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SUE’S REVIEW: “In Vogue, The Editor’s Eye” Plus “Grace”

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Vogue: The Editor's Eye, Conde Nast, 2012

By Susan Podbielski/November 30, 2012

Just when you despaired of ever getting enough behind the scenes info on fashion magazines and their editors, HBO has come to the rescue. On December 6th it debuts a new documentary, “In Vogue: The Editor’s Eye,” highlighting eight strong visionary women who have served as Vogue’s fashion editors.

They are Jade Hobson, Babs Simpson, Phyllis Posnick, Carlyne Cerf de Dudzeele, Polly Mellon, Grace Coddington, Camilla Nickerson, and Tonne Goodman. These individuals helped to create the indelible images which defined Vogue, and fashion itself, over the last few decades. No less a force than the Editor-in-Chief of Vogue, Anna Wintour, called them “our secret weapon.”

Hear the first words out of these women’s mouths and you know they are gifted and original creatures. One look at their work and you know they are artists in their own right. Watch a preview above of the documentary.

“In Vogue: The Editor’s Eye” was produced by Fenton Bailey and Randy Barbato. Mirroring the film, a hardcover book, published by Abrams, came out in October. It is a collection of some of the greatest fashion photography of all time including work by Richard Avedon, Irving Penn, Annie Leibovitz and more.

Here’s wishing a Happy 120th Anniversary to Vogue. It certainly does not look its real age. And there’s more.

"In Vogue" documentary for HBO

From “In Vogue”/Photo: HBO Documentaries

Vogue creative director Grace Coddington , who emerged as a star from the hit documentary “The September Issue,” has a frothy autobiography out. It’s called Grace: A Memoir (Random House). If a book can be both superficial and lovely at the same time, I guess this is it.

Grace: A MemoirCoddington, who was once called “the greatest living stylist,” started her career in fashion as a model during the Swinging Sixties. Unfortunately named “The Cod,” (just as Jean Shrimpton was called “The Shrimp”), the young model careened her way from Wales to London to Paris and St. Tropez. As we read Coddington’s history, we learn about Sassoon haircuts, panda eyes, and Mary Quant mini-dresses.

Names like Twiggy, Veruschka, Catherine Deneuve, and Ali McGraw beckon to us from a past so ideal that it seems like a fantasy. Coddington soared through the Sixties but never lost her roots in fashion. With her long signature red hair, she is like some ethereal, fashion fairy godmother creating stories in the photo layouts of Vogue, and it is easy to see from this book how her current life took flight.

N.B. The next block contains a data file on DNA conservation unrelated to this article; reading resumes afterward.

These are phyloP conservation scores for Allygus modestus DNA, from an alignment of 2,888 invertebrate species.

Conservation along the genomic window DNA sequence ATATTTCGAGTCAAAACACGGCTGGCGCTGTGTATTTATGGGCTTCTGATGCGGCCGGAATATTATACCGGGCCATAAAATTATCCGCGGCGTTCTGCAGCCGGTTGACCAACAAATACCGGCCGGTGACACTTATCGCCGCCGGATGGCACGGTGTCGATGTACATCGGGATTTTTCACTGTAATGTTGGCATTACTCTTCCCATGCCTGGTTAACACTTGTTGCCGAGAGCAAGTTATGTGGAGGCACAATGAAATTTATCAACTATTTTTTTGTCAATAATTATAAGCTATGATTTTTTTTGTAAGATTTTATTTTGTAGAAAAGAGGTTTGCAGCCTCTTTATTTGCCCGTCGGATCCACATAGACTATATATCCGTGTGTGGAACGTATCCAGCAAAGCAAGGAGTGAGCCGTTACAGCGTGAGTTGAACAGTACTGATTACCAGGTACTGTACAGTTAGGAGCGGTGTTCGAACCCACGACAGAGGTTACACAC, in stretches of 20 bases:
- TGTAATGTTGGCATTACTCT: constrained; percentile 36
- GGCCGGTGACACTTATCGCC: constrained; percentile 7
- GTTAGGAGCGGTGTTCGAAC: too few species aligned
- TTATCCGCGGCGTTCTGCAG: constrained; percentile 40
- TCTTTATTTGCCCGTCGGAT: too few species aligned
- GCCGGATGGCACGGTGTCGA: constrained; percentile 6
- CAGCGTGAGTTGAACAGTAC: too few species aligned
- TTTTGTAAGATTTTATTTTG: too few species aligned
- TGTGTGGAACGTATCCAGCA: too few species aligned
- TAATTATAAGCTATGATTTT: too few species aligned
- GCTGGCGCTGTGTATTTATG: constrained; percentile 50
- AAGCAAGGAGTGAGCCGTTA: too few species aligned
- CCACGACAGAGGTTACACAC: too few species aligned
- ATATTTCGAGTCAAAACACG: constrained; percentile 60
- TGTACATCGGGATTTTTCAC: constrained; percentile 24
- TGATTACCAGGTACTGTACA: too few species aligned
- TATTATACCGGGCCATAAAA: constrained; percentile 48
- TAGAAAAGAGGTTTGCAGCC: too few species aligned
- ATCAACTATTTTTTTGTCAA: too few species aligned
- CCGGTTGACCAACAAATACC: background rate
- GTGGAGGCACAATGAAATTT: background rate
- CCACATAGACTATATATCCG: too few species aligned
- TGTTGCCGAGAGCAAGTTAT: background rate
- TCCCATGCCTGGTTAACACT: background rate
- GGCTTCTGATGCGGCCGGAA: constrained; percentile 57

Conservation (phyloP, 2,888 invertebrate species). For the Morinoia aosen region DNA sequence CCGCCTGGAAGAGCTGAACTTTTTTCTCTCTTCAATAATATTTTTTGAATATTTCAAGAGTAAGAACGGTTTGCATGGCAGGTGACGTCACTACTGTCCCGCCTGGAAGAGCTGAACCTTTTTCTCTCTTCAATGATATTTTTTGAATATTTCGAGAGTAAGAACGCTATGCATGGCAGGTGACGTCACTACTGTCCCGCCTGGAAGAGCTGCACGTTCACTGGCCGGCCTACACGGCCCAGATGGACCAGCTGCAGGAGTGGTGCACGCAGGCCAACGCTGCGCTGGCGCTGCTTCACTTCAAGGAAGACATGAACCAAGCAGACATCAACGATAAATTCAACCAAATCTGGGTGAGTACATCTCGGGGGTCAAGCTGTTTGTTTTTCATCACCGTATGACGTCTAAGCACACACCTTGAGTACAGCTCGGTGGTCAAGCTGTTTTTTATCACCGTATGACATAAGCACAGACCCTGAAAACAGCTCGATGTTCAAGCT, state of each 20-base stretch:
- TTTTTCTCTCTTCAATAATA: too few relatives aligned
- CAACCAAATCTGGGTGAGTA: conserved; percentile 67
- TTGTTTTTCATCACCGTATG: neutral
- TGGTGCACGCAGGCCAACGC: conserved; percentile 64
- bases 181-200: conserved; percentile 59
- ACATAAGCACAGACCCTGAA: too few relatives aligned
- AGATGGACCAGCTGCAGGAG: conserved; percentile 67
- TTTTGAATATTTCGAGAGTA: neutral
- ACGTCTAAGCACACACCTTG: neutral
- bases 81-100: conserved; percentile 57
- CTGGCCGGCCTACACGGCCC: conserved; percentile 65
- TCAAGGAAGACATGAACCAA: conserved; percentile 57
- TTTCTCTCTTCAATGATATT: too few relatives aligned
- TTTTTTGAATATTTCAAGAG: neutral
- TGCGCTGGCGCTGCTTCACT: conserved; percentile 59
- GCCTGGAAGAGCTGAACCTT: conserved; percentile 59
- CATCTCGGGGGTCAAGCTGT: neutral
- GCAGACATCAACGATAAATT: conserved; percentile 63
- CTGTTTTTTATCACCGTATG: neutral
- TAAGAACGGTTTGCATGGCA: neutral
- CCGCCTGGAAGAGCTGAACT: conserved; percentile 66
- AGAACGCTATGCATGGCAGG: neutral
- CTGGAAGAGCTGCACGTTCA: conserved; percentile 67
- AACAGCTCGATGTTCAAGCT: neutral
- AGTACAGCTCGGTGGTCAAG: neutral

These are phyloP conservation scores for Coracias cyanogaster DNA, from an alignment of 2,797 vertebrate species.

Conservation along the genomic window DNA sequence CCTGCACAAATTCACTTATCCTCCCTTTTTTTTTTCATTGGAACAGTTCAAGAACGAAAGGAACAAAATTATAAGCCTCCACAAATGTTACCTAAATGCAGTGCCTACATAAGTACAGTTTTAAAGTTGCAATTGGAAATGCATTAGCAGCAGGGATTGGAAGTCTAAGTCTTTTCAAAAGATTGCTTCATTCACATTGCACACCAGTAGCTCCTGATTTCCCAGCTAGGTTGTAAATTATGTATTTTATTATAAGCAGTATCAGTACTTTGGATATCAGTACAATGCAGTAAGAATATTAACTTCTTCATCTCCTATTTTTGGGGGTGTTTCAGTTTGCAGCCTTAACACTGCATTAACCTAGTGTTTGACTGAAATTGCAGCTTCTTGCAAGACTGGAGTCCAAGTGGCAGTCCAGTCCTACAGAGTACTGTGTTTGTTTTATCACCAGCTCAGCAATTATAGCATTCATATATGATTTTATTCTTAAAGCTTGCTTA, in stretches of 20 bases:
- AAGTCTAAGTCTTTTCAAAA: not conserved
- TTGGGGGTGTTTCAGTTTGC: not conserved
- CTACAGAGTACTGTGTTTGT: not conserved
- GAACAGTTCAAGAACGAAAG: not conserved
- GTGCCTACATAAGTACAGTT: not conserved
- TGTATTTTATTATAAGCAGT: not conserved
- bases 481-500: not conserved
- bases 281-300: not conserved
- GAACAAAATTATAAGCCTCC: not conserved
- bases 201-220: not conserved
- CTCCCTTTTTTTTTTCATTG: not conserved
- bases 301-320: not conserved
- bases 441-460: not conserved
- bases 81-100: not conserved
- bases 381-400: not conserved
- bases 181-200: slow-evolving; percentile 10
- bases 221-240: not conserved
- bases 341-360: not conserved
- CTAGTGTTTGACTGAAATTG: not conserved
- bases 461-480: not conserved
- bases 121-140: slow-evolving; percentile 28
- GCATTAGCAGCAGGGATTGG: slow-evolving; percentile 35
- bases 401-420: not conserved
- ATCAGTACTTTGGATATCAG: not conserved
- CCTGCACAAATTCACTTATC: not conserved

Meryl Streep in "The Devil Wears Prada"

Meryl Streep in “The Devil Wears Prada”

Why do we care about these women, their jobs, and their memories? In the movie version of  “The Devil Wears Prada,” the imperious fashion editor Amanda Priestly (unforgettably played by Meryl Streep) tells her young assistant that the clothes we wear are not just simply something fished out of the closet that morning.

She explains that the cerulean blue sweater on her back is the end result of millions of dollars and millions more jobs in an industry where choices are made every day by people like her to affect each one of us. That is indeed why we care.  Because without these arbiters whose eyes and souls create “the look” of the culture, the world would be (literally) a poorer place.

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Sue Podbielski is a writer, producer and community activist.

 

Vogue: The Editor's Eye, Conde Nast, 2012

By Susan Podbielski/November 30, 2012

Just when you despaired of ever getting enough behind the scenes info on fashion magazines and their editors, HBO has come to the rescue. On December 6th it debuts a new documentary, “In Vogue: The Editor’s Eye,”…More

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